Black Friday shoppers descend on Manatee County stores; with PHOTO GALLERY

Herald Staff WritersNovember 23, 2012 

— The busiest shopping day on the calendar dawned early this year as more stores opened on Thanksgiving and midnight to crowds of eager Black Friday shoppers across Manatee.

Some were on a hunt for deals in electronics that only come around once a year. For others, it was about securing the right Christmas gifts for friends and family.

The event, which can make or break fourth-quarter sales for retailers, mostly outpaced the numbers registered the past few years — a sign the recession has loosened its grip on the holidays, store operators agreed.

Thousands of discount-hungry consumers lined around the big-box retailers along University Park in search of door-busters in the early hours of the morning Friday.

But by the time the sun began peaking though, those once-robust crowds had already subdued. At the Walmart on University and Lockwood Ridge in South Manatee, an Emerson 50-inch high-definition TV priced for about $300 was the hot ticket item.

Sarasota resident Alex Alfaro was 10th in line for the door-buster at 2 a.m. By that time, he had already been to Best Buy.

“It was worth it,” Alfaro said as he loaded the new TV into his car. “The crowds weren’t bad, and there’s some really good deals.”

As the big sales surrounding Black Friday crept earlier into Thanksgiving this year, the lines stretched their longest around 11 p.m. Thursday.

Stores from Walmart to Target and Toys R Us opened late Thursday — each with a sizable gathering of consumers at their Bradenton area locations.

Many stores had already run out of their advertised specials by 4 a.m. Friday — a time that once signaled the kick off to the Black Friday bonanza.

At Kohl’s on University Park, a steady stream of shoppers were strolling though isles at about 5 a.m. Palm Aire resident Pam Machaj had already been to three stores when she stopped at Kohl’s to buy some linens and clothes. She hadn’t been Black Friday-shopping in a decade.

“I was surprised by how nice everyone was,” she said. “Now I’m going to go home and take a nap.” Home Depot was the busiest store along University’s retail hub early Friday, with workers serving coffee and donuts to residents lined up for the 5 a.m. opening.

Ellenton resident Scott Tolar said he always makes the renovation superstore his first Black Friday stop.

One big deal Friday at Home Depot was a $59 Christmas tree. The stock of nearly 60 sold out in 19 minutes.

“It’s the best place to come as far as I’m concerned,” said Tolar, who was buying tools, a ladder and some holiday decorations. “Depending on how much money I have left, I’ll go to the other stores later to shop for other people.”

Thousands of residents stood in line at the University Park Best Buy for the store’s much-hyped midnight opening. Some even camped out there for days.

But not University Park resident Dale Polokins, who arrived at 5:30 a.m. to buy a 39-inch Samsung TV after the lines had eased.

“I woke up at midnight, rolled over and went back to bed,” he said. “I was out here by 5 a.m. It was great.”

In Ellenton, the cold weather didn’t deter shoppers from prowling through discount racks and shelves at the outdoor Premium Outlet Mall.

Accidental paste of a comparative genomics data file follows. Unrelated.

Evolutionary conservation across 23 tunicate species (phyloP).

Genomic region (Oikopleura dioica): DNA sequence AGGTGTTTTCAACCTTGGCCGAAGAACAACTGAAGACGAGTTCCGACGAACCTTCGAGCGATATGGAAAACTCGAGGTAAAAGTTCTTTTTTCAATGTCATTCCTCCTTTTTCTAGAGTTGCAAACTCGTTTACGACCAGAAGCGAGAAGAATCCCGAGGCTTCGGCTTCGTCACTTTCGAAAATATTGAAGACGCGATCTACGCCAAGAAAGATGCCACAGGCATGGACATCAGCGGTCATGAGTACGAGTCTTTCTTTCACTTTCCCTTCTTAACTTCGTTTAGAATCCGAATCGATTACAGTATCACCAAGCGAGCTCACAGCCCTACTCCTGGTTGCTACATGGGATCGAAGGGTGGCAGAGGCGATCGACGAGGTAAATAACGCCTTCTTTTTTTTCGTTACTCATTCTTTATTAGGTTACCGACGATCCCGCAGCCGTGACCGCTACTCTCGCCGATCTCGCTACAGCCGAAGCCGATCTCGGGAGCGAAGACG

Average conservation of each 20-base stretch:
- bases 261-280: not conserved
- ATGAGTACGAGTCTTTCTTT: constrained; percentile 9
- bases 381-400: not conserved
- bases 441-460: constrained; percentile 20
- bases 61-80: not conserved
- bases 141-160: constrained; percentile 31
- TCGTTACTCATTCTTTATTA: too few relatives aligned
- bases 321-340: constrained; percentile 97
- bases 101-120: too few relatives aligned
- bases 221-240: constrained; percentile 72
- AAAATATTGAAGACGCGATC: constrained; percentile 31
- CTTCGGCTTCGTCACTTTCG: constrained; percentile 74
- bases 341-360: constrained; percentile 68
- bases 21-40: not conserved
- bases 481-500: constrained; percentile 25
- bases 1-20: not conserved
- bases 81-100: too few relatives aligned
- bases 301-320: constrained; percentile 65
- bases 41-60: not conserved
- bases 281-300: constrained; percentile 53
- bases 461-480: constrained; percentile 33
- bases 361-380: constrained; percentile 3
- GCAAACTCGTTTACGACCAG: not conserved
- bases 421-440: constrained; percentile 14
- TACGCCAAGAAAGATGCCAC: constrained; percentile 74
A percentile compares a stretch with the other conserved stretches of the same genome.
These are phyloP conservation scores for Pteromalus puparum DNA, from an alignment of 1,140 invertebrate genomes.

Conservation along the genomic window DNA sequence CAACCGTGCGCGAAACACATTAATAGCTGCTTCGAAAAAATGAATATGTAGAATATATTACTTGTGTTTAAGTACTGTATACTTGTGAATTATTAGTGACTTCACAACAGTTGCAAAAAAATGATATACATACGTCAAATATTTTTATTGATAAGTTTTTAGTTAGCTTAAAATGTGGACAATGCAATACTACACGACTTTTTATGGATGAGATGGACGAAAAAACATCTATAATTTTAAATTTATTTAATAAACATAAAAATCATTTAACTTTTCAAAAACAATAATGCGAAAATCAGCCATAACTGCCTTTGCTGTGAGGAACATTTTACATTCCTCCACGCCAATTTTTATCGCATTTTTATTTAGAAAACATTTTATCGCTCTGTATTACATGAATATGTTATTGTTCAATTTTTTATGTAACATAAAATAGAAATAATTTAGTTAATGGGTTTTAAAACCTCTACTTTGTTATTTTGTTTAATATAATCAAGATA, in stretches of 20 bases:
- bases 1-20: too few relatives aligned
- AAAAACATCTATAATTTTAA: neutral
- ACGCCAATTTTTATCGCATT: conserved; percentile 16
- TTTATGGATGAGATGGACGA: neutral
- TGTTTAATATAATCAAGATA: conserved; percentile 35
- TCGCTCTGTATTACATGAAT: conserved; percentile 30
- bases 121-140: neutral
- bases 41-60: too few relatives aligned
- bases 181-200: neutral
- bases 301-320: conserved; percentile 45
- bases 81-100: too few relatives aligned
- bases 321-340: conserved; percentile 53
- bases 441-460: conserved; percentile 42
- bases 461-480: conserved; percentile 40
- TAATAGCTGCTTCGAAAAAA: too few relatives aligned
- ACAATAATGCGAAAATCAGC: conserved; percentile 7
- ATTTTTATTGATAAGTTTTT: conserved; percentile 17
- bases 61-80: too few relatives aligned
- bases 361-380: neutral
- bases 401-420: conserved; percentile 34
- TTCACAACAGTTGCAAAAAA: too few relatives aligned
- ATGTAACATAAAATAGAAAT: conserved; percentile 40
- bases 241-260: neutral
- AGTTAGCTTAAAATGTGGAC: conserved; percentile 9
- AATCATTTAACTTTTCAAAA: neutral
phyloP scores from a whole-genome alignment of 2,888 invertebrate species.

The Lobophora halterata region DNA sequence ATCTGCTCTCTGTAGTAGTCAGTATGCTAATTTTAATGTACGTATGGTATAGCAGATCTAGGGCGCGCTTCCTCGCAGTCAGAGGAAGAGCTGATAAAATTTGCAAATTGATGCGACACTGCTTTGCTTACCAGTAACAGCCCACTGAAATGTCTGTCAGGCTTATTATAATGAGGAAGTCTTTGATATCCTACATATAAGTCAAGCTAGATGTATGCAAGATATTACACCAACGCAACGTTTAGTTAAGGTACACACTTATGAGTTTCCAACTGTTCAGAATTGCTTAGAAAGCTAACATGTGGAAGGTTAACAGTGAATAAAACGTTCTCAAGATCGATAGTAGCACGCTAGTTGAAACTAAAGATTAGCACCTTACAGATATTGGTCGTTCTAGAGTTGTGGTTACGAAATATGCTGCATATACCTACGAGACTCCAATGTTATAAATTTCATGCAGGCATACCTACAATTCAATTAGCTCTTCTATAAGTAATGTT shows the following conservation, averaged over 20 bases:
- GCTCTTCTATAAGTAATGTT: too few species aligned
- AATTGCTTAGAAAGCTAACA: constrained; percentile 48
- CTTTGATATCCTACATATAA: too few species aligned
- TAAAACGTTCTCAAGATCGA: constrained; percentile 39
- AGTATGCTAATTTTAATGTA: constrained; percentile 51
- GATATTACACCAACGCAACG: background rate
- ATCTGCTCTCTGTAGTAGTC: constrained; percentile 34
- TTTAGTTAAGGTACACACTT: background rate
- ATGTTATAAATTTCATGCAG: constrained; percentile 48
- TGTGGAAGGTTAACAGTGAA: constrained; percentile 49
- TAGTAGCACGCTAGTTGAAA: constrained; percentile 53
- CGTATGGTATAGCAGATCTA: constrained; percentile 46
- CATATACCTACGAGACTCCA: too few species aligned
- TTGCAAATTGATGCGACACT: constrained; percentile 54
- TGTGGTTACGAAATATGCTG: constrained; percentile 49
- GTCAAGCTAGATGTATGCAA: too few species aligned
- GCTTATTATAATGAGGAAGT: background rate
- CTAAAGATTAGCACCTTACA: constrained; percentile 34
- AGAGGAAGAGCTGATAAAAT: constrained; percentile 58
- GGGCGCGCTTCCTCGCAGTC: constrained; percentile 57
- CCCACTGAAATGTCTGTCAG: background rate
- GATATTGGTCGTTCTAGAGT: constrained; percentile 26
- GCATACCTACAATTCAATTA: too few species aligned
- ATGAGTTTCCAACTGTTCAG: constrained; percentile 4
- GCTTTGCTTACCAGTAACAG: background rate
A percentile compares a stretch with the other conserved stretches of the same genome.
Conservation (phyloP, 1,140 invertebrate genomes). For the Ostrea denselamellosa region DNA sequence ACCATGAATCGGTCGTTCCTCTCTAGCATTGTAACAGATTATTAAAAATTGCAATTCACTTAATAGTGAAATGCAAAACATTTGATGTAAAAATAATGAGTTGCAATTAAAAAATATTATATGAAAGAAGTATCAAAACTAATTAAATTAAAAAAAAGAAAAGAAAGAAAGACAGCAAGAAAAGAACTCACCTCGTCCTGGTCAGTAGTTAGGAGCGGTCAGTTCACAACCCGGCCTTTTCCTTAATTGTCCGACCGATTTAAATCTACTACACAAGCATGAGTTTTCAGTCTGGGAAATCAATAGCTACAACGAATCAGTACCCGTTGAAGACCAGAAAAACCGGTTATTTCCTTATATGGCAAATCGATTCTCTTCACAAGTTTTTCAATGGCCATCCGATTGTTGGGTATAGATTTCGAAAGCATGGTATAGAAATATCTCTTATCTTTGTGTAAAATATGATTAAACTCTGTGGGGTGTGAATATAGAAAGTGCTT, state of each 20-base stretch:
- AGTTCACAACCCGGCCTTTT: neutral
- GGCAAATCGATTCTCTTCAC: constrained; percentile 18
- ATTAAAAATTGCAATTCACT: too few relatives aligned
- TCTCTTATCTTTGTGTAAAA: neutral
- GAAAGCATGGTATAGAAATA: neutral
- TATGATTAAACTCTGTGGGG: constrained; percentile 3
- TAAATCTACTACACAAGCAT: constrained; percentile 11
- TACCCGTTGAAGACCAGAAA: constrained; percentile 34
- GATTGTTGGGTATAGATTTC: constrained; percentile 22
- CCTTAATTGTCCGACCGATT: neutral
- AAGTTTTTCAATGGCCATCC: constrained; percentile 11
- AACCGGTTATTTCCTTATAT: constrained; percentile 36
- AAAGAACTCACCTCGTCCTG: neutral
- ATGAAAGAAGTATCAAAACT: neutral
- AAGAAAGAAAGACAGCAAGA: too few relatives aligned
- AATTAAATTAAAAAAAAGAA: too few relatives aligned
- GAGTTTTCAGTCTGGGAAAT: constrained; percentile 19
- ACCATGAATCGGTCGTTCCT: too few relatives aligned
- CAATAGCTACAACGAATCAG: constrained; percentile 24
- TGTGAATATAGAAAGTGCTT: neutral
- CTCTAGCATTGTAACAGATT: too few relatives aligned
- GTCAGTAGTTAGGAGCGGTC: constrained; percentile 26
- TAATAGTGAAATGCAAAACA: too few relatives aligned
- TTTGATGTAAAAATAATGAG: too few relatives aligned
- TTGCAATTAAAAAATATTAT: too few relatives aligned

Most arrived in sweatsuits and jackets with hot coffee in hand, ready to take advantage of the after-Thanksgiving sales.

Among the group of early-morning shoppers were Ricardo and Ceci Pinetta, who arrived at 1 a.m. The Pinettas are vacationing from Central America and looking to buy Christmas gifts for their children Marcella, 3, and Matias, 1, along for the shopping in strollers.

“We had to go while they were sleeping,” said Ricardo Pinetta. “They have no idea we are here.” The mall officially opened at midnight, although some vendors, like the newly renovated Coach store, opened at 9 p.m. Thursday.

“We had a lot of shoppers on the property,” said Sarah Ozgun, Ellenton Premium Outlet assistant general manger. “We are cautiously optimistic about the holiday season.”

Friday marked the mall’s seventh annual midnight madness sale.

“Our merchants plan weeks and months in advance,” Ozgun said. “They plan for the weekend and make sure they have enough inventory.”

DeSoto Square also opened its doors at midnight for Black Friday this year, where mall workers were greeted by hundreds of customers who had formed a line that wrapped all of the way back to the movie theater.

Mall management at the customer relations kiosk gave out 500 Black Friday survival kits — stuffed with coupons, extra savings and free gift cards — within the first hour of opening.

“It was very surprising to open the mall at midnight and see the traffic we had,” said Ashley Nelms, manager of the Zales Jewelers at DeSoto Square. “This is a whole new thing for us. It was exciting.” Most of the mall traffic quieted down by the early morning, except for JC Penney, which opened at 6 a.m.

Lines wrapped around each of the store’s checkout areas, with consumers holding armsfull of clothes, perfume and jewelry.

Store officials said early Black Friday revenues were up over the previous few years, fanned largely by an interior remodeling finished earlier this year.

“We have had good traffic,” JC Penney manager Greg Sapp said. “It’s definitely a stronger crowd than we had last year.”

— Tweet about your Black Friday with #BradentonBlackFriday

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